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Is 60 the new 30? Kirsty Wark has her say

Kirsty Wark
Kirsty Wark

HOW should we approach life after 60? That’s one of the topics under discussion at this weekend’s Women Of the World Festival in Perth.

The festival is one of many with the WOW name, which take place in 20 cities across five continents.

The Perth event has featured discussions and workshops, while Kirsty Wark chaired a discussion around the realities women face in their sixties and beyond.

So is 60 the new 30? The Sunday Post finds out more …

Nicola Sturgeon, Val McDermid and Kirsty Wark among stellar line-up coming to Women of the World festival in Perth

Kirsty Wark believes women in their 60s should make the most of what can be the best years of their lives. She thinks they should be celebrated by the wider population, too.

Her message is loud and clear – we’re not finished yet!

Kirsty is 62. She says women of 60 these days are completely different to their counterparts a few decades ago.

“Now when they are hitting 60, women are in no way winding down,” she says. “They are in many ways in the prime of their life, in terms of their job and their outlook.

“Half a century ago it used to be that women over 60 were thought of as being, if not washed up, then winding down. I would say that’s a complete nonsense now.”

The change is partly down to improved knowledge of nutrition and wellbeing. But there’s also a big dose of attitude behind it.

Think of the women who are still highly visible and brilliant examples of living life to the full – in their 60s and beyond.

Starring in her own TV series next month, 67-year-old Julie Walters.

Julie Walters has been spotted filming scenes in Glasgow (Ian Gavan/Getty Images)
Julie Walters (Ian Gavan/Getty Images)

Helen Mirren, 72 and starring in the upcoming film, Winchester.

Joan Collins, 84 and head of her own make-up range. Never seen without her red lipstick and a big dose of glam.

“We have got to embrace life,” says Kirsty. “Things change and this indeed is the sandwich generation, where women are looking after parents and perhaps looking after kids as well or indeed their grandchildren.

“There should be recognition that women in their sixties play a massive role. And can actually have a bigger role to play, too.” Improved knowledge and commitment to wellbeing is a big part of it. Kirsty herself admits she makes an effort to stay fit.

“Weight-bearing exercise is a key thing. I am lucky enough to have a personal trainer. I play tennis and I swim every week. I became much more conscious of exercise after the menopause programme I did,” she says.

“I had a dexa scan (which measures bone density). I realised then that I had to do more exercise – and I’m keeping fitter now than perhaps I ever have.”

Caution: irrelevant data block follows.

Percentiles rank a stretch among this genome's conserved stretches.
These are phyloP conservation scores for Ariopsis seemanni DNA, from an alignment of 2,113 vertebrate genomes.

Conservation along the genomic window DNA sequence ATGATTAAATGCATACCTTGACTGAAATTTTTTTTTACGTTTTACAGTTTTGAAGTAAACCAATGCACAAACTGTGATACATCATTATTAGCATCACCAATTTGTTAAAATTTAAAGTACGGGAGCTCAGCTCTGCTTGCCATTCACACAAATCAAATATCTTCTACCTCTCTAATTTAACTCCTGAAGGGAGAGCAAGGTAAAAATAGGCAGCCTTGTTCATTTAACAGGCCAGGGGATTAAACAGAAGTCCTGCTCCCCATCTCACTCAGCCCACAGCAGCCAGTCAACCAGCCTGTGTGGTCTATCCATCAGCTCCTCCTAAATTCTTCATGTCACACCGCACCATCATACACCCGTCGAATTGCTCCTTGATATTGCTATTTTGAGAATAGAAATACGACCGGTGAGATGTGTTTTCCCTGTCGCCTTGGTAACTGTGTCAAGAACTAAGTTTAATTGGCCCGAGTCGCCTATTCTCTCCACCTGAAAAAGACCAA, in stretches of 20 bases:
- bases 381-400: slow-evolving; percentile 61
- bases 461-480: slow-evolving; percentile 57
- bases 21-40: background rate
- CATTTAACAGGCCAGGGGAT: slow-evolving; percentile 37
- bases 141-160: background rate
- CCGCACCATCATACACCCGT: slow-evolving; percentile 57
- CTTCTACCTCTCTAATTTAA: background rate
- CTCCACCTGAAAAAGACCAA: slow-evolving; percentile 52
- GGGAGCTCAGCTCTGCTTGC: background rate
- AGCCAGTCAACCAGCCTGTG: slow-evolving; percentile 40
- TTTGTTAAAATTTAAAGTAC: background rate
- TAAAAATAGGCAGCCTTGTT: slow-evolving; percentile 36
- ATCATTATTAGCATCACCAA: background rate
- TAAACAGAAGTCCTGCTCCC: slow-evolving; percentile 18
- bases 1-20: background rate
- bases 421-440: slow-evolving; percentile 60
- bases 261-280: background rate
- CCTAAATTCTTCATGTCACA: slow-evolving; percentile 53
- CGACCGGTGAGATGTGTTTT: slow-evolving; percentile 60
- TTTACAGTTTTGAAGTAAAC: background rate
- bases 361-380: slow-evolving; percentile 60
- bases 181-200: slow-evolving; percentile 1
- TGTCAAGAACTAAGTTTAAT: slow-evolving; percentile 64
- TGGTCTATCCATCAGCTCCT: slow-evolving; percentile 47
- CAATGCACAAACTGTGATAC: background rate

She’s referring to a programme she presented earlier this year, The Menopause And Me.

“I’ve never had such a reaction to a programme. I had women from all walks of life telling me the next day they phoned their GP, went in and demanded to be reassessed,” she says. “It was so lovely to have people saying, you know, that programme changed my life.”

Kirsty believes there are distinct advantages to hitting your sixties.

“You learn to be more tolerant and forgiving. Well, on one hand you’re more forgiving, but on the other hand there’s been this thing that women, particularly of my generation, they have had to please everybody,” she says.

“Women have realised actually that’s not necessary. They can stretch themselves too thinly. But you learn to prioritise more, it becomes a really big thing.”

For Kirsty, one of the areas she prioritises now is friendship.

“There’s nothing like good friends, they are just one of the joys of life,” she says. “And I think you nurture your good friends.”

Women in their sixties are often much-valued for their babysitting skills, of course. Who doesn’t love spending time with their children and grandchildren? But Kirsty believes women should have other interests and not be completely at their beck and call.

“If women in their sixties have got children and grandchildren, I do not think they should give their whole lives over to them. I really don’t think that is a good idea,” she says.

“Women should not always be ‘on tap’. They should enjoy their families. But they should have time for themselves, too.”

Would Kirsty turn back the clock to her thirties?

“No, I wouldn’t. I’ve been lucky. I wish my knee didn’t hurt. I wish I hadn’t broken my nose twice. But all those things are just part of the experience of life.

“Writer Germaine Greer said women become invisible after their forties.

“I don’t think that’s the case any more and in fact we need to be more visible.”